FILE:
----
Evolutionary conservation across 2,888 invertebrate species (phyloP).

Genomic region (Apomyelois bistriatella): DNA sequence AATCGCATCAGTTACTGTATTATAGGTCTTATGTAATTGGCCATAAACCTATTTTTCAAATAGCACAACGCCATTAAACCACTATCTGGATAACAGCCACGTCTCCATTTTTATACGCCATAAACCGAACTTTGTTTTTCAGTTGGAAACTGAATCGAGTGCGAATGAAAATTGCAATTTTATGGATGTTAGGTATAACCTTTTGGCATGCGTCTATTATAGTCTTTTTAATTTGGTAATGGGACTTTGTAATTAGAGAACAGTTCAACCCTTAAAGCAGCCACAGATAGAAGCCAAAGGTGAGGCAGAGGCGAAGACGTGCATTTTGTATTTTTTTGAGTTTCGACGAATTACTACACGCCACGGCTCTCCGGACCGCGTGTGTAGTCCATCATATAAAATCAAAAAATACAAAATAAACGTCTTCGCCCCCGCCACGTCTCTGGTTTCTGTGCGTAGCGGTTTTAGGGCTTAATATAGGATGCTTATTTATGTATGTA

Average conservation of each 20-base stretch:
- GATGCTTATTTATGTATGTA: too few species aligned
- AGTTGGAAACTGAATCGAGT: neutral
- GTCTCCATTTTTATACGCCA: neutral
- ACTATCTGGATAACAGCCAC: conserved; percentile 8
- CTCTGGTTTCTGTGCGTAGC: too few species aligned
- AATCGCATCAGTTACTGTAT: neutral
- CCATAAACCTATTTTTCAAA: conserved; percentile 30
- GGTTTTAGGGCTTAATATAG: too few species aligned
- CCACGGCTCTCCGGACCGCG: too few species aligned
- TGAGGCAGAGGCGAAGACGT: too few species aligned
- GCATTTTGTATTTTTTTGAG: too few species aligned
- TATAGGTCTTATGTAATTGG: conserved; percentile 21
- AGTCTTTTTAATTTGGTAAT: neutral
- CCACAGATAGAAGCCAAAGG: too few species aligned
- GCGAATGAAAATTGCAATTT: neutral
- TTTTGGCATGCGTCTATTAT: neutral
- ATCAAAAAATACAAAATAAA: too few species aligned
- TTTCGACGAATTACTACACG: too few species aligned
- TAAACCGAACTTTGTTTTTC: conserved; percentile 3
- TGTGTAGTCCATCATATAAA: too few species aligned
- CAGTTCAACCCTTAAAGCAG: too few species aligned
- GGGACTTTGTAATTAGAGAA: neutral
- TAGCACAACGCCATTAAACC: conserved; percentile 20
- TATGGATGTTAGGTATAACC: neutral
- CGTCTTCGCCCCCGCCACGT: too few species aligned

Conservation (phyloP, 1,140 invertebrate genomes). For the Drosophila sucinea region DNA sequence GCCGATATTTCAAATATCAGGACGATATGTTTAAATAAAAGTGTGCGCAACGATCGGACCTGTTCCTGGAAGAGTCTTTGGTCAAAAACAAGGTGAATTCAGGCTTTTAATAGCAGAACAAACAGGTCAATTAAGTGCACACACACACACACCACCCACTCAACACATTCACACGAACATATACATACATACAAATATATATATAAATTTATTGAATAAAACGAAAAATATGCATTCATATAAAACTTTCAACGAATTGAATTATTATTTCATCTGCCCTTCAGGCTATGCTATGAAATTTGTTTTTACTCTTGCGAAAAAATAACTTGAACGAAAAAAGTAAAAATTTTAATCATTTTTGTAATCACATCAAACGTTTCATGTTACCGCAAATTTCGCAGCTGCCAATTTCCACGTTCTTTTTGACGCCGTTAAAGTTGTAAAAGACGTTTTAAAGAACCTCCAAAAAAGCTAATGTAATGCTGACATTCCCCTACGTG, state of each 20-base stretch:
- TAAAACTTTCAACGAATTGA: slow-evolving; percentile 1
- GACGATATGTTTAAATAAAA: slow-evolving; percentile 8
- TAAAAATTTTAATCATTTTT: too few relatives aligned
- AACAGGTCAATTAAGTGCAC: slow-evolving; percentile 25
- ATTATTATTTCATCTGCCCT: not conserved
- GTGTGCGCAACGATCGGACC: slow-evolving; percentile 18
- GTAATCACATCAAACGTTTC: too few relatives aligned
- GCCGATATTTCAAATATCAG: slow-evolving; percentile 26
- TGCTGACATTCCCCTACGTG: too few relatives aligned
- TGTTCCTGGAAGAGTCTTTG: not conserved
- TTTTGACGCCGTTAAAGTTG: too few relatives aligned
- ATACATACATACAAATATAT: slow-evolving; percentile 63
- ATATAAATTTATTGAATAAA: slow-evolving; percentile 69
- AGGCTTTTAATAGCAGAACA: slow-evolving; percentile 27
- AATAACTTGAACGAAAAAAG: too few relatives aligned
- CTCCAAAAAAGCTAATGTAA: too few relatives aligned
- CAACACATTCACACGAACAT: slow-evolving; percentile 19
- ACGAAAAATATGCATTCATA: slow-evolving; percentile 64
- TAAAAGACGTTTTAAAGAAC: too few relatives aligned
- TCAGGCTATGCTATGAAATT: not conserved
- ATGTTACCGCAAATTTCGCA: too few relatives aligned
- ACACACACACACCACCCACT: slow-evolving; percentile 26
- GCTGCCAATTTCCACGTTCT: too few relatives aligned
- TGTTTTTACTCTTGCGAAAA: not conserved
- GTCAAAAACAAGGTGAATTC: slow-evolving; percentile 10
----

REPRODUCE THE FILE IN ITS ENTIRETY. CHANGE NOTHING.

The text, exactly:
Evolutionary conservation across 2,888 invertebrate species (phyloP).

Genomic region (Apomyelois bistriatella): DNA sequence AATCGCATCAGTTACTGTATTATAGGTCTTATGTAATTGGCCATAAACCTATTTTTCAAATAGCACAACGCCATTAAACCACTATCTGGATAACAGCCACGTCTCCATTTTTATACGCCATAAACCGAACTTTGTTTTTCAGTTGGAAACTGAATCGAGTGCGAATGAAAATTGCAATTTTATGGATGTTAGGTATAACCTTTTGGCATGCGTCTATTATAGTCTTTTTAATTTGGTAATGGGACTTTGTAATTAGAGAACAGTTCAACCCTTAAAGCAGCCACAGATAGAAGCCAAAGGTGAGGCAGAGGCGAAGACGTGCATTTTGTATTTTTTTGAGTTTCGACGAATTACTACACGCCACGGCTCTCCGGACCGCGTGTGTAGTCCATCATATAAAATCAAAAAATACAAAATAAACGTCTTCGCCCCCGCCACGTCTCTGGTTTCTGTGCGTAGCGGTTTTAGGGCTTAATATAGGATGCTTATTTATGTATGTA

Average conservation of each 20-base stretch:
- GATGCTTATTTATGTATGTA: too few species aligned
- AGTTGGAAACTGAATCGAGT: neutral
- GTCTCCATTTTTATACGCCA: neutral
- ACTATCTGGATAACAGCCAC: conserved; percentile 8
- CTCTGGTTTCTGTGCGTAGC: too few species aligned
- AATCGCATCAGTTACTGTAT: neutral
- CCATAAACCTATTTTTCAAA: conserved; percentile 30
- GGTTTTAGGGCTTAATATAG: too few species aligned
- CCACGGCTCTCCGGACCGCG: too few species aligned
- TGAGGCAGAGGCGAAGACGT: too few species aligned
- GCATTTTGTATTTTTTTGAG: too few species aligned
- TATAGGTCTTATGTAATTGG: conserved; percentile 21
- AGTCTTTTTAATTTGGTAAT: neutral
- CCACAGATAGAAGCCAAAGG: too few species aligned
- GCGAATGAAAATTGCAATTT: neutral
- TTTTGGCATGCGTCTATTAT: neutral
- ATCAAAAAATACAAAATAAA: too few species aligned
- TTTCGACGAATTACTACACG: too few species aligned
- TAAACCGAACTTTGTTTTTC: conserved; percentile 3
- TGTGTAGTCCATCATATAAA: too few species aligned
- CAGTTCAACCCTTAAAGCAG: too few species aligned
- GGGACTTTGTAATTAGAGAA: neutral
- TAGCACAACGCCATTAAACC: conserved; percentile 20
- TATGGATGTTAGGTATAACC: neutral
- CGTCTTCGCCCCCGCCACGT: too few species aligned

Conservation (phyloP, 1,140 invertebrate genomes). For the Drosophila sucinea region DNA sequence GCCGATATTTCAAATATCAGGACGATATGTTTAAATAAAAGTGTGCGCAACGATCGGACCTGTTCCTGGAAGAGTCTTTGGTCAAAAACAAGGTGAATTCAGGCTTTTAATAGCAGAACAAACAGGTCAATTAAGTGCACACACACACACACCACCCACTCAACACATTCACACGAACATATACATACATACAAATATATATATAAATTTATTGAATAAAACGAAAAATATGCATTCATATAAAACTTTCAACGAATTGAATTATTATTTCATCTGCCCTTCAGGCTATGCTATGAAATTTGTTTTTACTCTTGCGAAAAAATAACTTGAACGAAAAAAGTAAAAATTTTAATCATTTTTGTAATCACATCAAACGTTTCATGTTACCGCAAATTTCGCAGCTGCCAATTTCCACGTTCTTTTTGACGCCGTTAAAGTTGTAAAAGACGTTTTAAAGAACCTCCAAAAAAGCTAATGTAATGCTGACATTCCCCTACGTG, state of each 20-base stretch:
- TAAAACTTTCAACGAATTGA: slow-evolving; percentile 1
- GACGATATGTTTAAATAAAA: slow-evolving; percentile 8
- TAAAAATTTTAATCATTTTT: too few relatives aligned
- AACAGGTCAATTAAGTGCAC: slow-evolving; percentile 25
- ATTATTATTTCATCTGCCCT: not conserved
- GTGTGCGCAACGATCGGACC: slow-evolving; percentile 18
- GTAATCACATCAAACGTTTC: too few relatives aligned
- GCCGATATTTCAAATATCAG: slow-evolving; percentile 26
- TGCTGACATTCCCCTACGTG: too few relatives aligned
- TGTTCCTGGAAGAGTCTTTG: not conserved
- TTTTGACGCCGTTAAAGTTG: too few relatives aligned
- ATACATACATACAAATATAT: slow-evolving; percentile 63
- ATATAAATTTATTGAATAAA: slow-evolving; percentile 69
- AGGCTTTTAATAGCAGAACA: slow-evolving; percentile 27
- AATAACTTGAACGAAAAAAG: too few relatives aligned
- CTCCAAAAAAGCTAATGTAA: too few relatives aligned
- CAACACATTCACACGAACAT: slow-evolving; percentile 19
- ACGAAAAATATGCATTCATA: slow-evolving; percentile 64
- TAAAAGACGTTTTAAAGAAC: too few relatives aligned
- TCAGGCTATGCTATGAAATT: not conserved
- ATGTTACCGCAAATTTCGCA: too few relatives aligned
- ACACACACACACCACCCACT: slow-evolving; percentile 26
- GCTGCCAATTTCCACGTTCT: too few relatives aligned
- TGTTTTTACTCTTGCGAAAA: not conserved
- GTCAAAAACAAGGTGAATTC: slow-evolving; percentile 10